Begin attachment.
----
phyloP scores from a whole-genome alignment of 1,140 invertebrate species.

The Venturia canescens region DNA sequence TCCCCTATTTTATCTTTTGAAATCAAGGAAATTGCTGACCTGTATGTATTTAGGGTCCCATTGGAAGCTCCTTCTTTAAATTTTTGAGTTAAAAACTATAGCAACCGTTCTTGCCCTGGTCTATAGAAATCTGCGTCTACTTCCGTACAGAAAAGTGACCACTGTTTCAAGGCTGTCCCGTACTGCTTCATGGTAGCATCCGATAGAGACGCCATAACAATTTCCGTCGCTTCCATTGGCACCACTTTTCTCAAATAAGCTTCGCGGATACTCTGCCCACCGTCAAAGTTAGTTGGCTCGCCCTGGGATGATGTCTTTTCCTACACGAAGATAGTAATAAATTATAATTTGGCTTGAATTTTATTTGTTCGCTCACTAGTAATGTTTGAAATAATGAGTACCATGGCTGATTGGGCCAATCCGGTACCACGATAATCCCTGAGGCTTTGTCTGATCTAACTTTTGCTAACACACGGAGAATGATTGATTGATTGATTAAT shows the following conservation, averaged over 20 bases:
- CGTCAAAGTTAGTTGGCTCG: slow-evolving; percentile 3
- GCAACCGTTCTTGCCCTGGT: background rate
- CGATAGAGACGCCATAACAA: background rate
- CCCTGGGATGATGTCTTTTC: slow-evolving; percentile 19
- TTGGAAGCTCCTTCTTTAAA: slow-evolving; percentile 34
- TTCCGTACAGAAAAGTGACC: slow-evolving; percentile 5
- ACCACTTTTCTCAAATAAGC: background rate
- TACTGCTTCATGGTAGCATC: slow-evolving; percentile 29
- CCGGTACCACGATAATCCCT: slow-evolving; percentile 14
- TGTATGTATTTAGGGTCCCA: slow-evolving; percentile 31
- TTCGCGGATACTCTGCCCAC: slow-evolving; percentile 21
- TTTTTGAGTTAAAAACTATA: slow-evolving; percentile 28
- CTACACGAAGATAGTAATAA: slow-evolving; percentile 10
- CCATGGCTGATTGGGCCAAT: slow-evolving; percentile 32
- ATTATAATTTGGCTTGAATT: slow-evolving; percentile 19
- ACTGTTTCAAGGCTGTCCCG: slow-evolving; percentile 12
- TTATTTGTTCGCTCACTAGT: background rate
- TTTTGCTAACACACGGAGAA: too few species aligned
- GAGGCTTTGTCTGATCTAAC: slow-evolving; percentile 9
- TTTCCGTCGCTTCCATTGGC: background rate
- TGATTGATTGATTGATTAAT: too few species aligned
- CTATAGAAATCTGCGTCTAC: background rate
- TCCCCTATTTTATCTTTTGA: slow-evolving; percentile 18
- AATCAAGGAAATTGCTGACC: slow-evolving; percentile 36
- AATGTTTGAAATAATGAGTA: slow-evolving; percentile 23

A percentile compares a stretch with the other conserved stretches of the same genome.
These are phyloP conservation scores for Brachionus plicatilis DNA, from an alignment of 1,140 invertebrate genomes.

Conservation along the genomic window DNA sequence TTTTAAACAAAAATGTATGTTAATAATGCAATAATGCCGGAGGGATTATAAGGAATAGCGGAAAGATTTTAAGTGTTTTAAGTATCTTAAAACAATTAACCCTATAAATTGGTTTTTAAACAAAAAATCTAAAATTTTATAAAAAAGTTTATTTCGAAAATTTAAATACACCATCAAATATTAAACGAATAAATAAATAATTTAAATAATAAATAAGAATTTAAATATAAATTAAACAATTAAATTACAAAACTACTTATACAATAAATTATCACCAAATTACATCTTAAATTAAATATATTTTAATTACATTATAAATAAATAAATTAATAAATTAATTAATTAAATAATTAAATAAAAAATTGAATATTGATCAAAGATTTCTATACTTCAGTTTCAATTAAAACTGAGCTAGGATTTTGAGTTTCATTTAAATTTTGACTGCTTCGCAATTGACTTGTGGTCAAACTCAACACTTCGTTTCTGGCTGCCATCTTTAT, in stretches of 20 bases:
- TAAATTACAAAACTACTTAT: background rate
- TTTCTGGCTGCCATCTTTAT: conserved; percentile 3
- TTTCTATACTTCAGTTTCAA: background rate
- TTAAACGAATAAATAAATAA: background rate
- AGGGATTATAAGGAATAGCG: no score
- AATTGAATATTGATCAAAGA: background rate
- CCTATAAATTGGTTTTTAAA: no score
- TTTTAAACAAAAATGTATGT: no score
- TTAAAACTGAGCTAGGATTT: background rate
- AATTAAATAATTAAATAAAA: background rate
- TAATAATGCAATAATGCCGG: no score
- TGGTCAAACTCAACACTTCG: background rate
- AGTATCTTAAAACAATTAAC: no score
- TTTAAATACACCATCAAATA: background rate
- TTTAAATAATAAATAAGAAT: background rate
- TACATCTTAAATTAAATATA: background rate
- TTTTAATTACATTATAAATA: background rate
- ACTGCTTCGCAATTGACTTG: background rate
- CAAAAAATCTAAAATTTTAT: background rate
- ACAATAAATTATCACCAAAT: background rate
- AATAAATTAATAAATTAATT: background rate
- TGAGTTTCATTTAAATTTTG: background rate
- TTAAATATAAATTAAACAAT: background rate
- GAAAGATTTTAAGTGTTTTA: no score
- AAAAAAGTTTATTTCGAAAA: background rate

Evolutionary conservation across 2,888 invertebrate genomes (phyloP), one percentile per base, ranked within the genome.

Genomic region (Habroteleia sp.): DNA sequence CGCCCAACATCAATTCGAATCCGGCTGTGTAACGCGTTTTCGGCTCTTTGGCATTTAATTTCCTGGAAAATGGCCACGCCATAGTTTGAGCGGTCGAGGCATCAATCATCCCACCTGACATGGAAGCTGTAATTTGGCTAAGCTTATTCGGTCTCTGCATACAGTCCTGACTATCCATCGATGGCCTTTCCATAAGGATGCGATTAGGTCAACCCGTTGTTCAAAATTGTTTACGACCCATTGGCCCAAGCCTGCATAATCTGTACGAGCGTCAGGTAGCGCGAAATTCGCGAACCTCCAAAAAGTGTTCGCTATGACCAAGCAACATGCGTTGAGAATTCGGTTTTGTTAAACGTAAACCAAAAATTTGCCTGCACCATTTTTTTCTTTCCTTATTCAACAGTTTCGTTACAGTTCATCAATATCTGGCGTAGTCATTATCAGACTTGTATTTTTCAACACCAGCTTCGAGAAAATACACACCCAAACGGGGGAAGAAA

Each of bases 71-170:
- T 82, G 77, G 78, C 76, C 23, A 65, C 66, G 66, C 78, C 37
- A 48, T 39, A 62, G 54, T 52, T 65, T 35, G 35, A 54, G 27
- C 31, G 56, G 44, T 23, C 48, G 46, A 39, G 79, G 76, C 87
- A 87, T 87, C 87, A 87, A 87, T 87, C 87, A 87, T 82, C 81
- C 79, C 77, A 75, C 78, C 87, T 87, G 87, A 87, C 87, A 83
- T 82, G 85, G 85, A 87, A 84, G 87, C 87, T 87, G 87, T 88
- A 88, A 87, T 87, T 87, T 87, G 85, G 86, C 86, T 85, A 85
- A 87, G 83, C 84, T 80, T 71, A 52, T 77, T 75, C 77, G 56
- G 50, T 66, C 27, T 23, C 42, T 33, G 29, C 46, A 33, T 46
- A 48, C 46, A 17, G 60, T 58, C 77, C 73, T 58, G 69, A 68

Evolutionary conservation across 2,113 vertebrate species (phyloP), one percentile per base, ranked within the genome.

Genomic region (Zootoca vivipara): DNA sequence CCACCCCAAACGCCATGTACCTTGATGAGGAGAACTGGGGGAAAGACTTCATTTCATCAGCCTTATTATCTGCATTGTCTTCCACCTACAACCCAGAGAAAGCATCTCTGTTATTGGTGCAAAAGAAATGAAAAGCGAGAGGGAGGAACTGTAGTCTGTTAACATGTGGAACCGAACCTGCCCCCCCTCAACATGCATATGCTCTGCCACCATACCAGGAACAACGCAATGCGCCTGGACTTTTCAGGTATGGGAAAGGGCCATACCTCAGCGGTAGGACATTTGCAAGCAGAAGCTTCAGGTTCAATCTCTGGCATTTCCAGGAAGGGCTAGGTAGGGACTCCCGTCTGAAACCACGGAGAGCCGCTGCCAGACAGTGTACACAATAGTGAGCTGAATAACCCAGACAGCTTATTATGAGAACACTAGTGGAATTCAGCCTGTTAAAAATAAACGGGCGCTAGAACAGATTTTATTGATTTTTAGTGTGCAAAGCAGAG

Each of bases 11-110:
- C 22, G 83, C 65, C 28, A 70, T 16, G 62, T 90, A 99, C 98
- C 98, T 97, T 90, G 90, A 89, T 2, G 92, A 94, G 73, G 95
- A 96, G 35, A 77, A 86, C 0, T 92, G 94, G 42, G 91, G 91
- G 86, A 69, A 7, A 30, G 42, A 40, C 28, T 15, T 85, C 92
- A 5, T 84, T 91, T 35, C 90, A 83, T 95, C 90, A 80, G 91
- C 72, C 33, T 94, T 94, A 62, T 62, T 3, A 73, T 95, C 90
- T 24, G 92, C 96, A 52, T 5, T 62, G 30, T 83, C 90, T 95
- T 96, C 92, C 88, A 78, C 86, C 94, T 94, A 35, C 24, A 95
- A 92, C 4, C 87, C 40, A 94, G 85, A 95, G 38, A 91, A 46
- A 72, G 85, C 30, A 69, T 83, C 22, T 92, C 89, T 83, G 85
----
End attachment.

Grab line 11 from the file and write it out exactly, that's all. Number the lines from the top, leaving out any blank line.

- CCGGTACCACGATAATCCCT: slow-evolving; percentile 14